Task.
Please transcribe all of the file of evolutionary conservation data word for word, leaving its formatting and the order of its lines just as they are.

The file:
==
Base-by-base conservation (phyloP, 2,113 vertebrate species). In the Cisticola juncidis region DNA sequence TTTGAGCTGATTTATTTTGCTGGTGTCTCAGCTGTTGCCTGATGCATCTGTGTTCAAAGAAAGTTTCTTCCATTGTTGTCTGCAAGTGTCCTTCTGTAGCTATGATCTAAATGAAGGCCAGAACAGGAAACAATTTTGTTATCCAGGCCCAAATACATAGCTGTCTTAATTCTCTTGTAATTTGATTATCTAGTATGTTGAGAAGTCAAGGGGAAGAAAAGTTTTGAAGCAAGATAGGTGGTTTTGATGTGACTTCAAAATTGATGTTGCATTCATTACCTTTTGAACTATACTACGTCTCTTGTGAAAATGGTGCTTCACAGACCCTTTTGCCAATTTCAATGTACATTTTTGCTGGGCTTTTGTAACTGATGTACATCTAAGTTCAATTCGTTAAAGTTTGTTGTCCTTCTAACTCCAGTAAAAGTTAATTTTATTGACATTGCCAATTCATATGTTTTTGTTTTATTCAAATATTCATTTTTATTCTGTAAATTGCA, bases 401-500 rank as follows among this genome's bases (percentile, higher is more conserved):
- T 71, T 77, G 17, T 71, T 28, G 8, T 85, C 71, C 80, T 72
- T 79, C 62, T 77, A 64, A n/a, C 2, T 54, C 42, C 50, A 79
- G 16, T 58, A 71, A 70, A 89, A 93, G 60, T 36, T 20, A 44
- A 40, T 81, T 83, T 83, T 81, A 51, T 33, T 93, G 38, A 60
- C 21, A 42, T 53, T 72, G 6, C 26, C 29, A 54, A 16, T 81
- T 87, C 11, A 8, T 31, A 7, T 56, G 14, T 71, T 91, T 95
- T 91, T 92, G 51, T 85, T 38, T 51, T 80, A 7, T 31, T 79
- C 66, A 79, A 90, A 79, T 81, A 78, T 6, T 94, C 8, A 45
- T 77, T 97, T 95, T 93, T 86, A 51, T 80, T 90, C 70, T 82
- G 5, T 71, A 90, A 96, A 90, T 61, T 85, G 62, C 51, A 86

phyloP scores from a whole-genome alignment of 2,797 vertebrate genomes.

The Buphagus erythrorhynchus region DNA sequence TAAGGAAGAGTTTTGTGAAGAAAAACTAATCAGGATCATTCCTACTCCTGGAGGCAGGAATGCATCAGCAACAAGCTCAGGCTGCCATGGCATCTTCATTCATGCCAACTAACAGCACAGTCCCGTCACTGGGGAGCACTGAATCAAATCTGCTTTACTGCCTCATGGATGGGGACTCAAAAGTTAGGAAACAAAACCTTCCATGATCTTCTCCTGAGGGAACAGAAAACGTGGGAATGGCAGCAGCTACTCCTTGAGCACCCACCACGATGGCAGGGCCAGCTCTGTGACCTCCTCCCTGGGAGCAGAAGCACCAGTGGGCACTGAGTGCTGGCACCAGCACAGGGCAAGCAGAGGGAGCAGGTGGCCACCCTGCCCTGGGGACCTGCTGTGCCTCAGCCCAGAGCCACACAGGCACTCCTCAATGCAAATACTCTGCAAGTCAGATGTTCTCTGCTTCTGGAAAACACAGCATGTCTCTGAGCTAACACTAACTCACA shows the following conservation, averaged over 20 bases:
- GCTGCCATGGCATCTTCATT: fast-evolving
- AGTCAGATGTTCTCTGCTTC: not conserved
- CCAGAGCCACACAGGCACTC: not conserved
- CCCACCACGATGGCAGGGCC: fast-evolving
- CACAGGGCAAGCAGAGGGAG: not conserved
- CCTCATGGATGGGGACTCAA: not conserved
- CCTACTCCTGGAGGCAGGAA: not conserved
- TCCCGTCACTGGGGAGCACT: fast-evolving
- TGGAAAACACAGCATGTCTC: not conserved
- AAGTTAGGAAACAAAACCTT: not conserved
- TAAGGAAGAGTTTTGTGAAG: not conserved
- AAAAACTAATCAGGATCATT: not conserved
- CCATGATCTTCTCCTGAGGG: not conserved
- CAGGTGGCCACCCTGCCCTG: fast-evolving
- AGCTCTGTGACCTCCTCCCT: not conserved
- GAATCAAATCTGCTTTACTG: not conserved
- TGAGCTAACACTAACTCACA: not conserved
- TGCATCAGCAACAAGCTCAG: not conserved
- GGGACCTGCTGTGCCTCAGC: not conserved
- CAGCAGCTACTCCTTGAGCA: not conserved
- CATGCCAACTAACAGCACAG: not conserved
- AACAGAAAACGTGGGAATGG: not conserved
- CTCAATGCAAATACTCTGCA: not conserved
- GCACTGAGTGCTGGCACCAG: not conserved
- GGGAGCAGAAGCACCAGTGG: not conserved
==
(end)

Base-by-base conservation (phyloP, 2,113 vertebrate species). In the Cisticola juncidis region DNA sequence TTTGAGCTGATTTATTTTGCTGGTGTCTCAGCTGTTGCCTGATGCATCTGTGTTCAAAGAAAGTTTCTTCCATTGTTGTCTGCAAGTGTCCTTCTGTAGCTATGATCTAAATGAAGGCCAGAACAGGAAACAATTTTGTTATCCAGGCCCAAATACATAGCTGTCTTAATTCTCTTGTAATTTGATTATCTAGTATGTTGAGAAGTCAAGGGGAAGAAAAGTTTTGAAGCAAGATAGGTGGTTTTGATGTGACTTCAAAATTGATGTTGCATTCATTACCTTTTGAACTATACTACGTCTCTTGTGAAAATGGTGCTTCACAGACCCTTTTGCCAATTTCAATGTACATTTTTGCTGGGCTTTTGTAACTGATGTACATCTAAGTTCAATTCGTTAAAGTTTGTTGTCCTTCTAACTCCAGTAAAAGTTAATTTTATTGACATTGCCAATTCATATGTTTTTGTTTTATTCAAATATTCATTTTTATTCTGTAAATTGCA, bases 401-500 rank as follows among this genome's bases (percentile, higher is more conserved):
- T 71, T 77, G 17, T 71, T 28, G 8, T 85, C 71, C 80, T 72
- T 79, C 62, T 77, A 64, A n/a, C 2, T 54, C 42, C 50, A 79
- G 16, T 58, A 71, A 70, A 89, A 93, G 60, T 36, T 20, A 44
- A 40, T 81, T 83, T 83, T 81, A 51, T 33, T 93, G 38, A 60
- C 21, A 42, T 53, T 72, G 6, C 26, C 29, A 54, A 16, T 81
- T 87, C 11, A 8, T 31, A 7, T 56, G 14, T 71, T 91, T 95
- T 91, T 92, G 51, T 85, T 38, T 51, T 80, A 7, T 31, T 79
- C 66, A 79, A 90, A 79, T 81, A 78, T 6, T 94, C 8, A 45
- T 77, T 97, T 95, T 93, T 86, A 51, T 80, T 90, C 70, T 82
- G 5, T 71, A 90, A 96, A 90, T 61, T 85, G 62, C 51, A 86

phyloP scores from a whole-genome alignment of 2,797 vertebrate genomes.

The Buphagus erythrorhynchus region DNA sequence TAAGGAAGAGTTTTGTGAAGAAAAACTAATCAGGATCATTCCTACTCCTGGAGGCAGGAATGCATCAGCAACAAGCTCAGGCTGCCATGGCATCTTCATTCATGCCAACTAACAGCACAGTCCCGTCACTGGGGAGCACTGAATCAAATCTGCTTTACTGCCTCATGGATGGGGACTCAAAAGTTAGGAAACAAAACCTTCCATGATCTTCTCCTGAGGGAACAGAAAACGTGGGAATGGCAGCAGCTACTCCTTGAGCACCCACCACGATGGCAGGGCCAGCTCTGTGACCTCCTCCCTGGGAGCAGAAGCACCAGTGGGCACTGAGTGCTGGCACCAGCACAGGGCAAGCAGAGGGAGCAGGTGGCCACCCTGCCCTGGGGACCTGCTGTGCCTCAGCCCAGAGCCACACAGGCACTCCTCAATGCAAATACTCTGCAAGTCAGATGTTCTCTGCTTCTGGAAAACACAGCATGTCTCTGAGCTAACACTAACTCACA shows the following conservation, averaged over 20 bases:
- GCTGCCATGGCATCTTCATT: fast-evolving
- AGTCAGATGTTCTCTGCTTC: not conserved
- CCAGAGCCACACAGGCACTC: not conserved
- CCCACCACGATGGCAGGGCC: fast-evolving
- CACAGGGCAAGCAGAGGGAG: not conserved
- CCTCATGGATGGGGACTCAA: not conserved
- CCTACTCCTGGAGGCAGGAA: not conserved
- TCCCGTCACTGGGGAGCACT: fast-evolving
- TGGAAAACACAGCATGTCTC: not conserved
- AAGTTAGGAAACAAAACCTT: not conserved
- TAAGGAAGAGTTTTGTGAAG: not conserved
- AAAAACTAATCAGGATCATT: not conserved
- CCATGATCTTCTCCTGAGGG: not conserved
- CAGGTGGCCACCCTGCCCTG: fast-evolving
- AGCTCTGTGACCTCCTCCCT: not conserved
- GAATCAAATCTGCTTTACTG: not conserved
- TGAGCTAACACTAACTCACA: not conserved
- TGCATCAGCAACAAGCTCAG: not conserved
- GGGACCTGCTGTGCCTCAGC: not conserved
- CAGCAGCTACTCCTTGAGCA: not conserved
- CATGCCAACTAACAGCACAG: not conserved
- AACAGAAAACGTGGGAATGG: not conserved
- CTCAATGCAAATACTCTGCA: not conserved
- GCACTGAGTGCTGGCACCAG: not conserved
- GGGAGCAGAAGCACCAGTGG: not conserved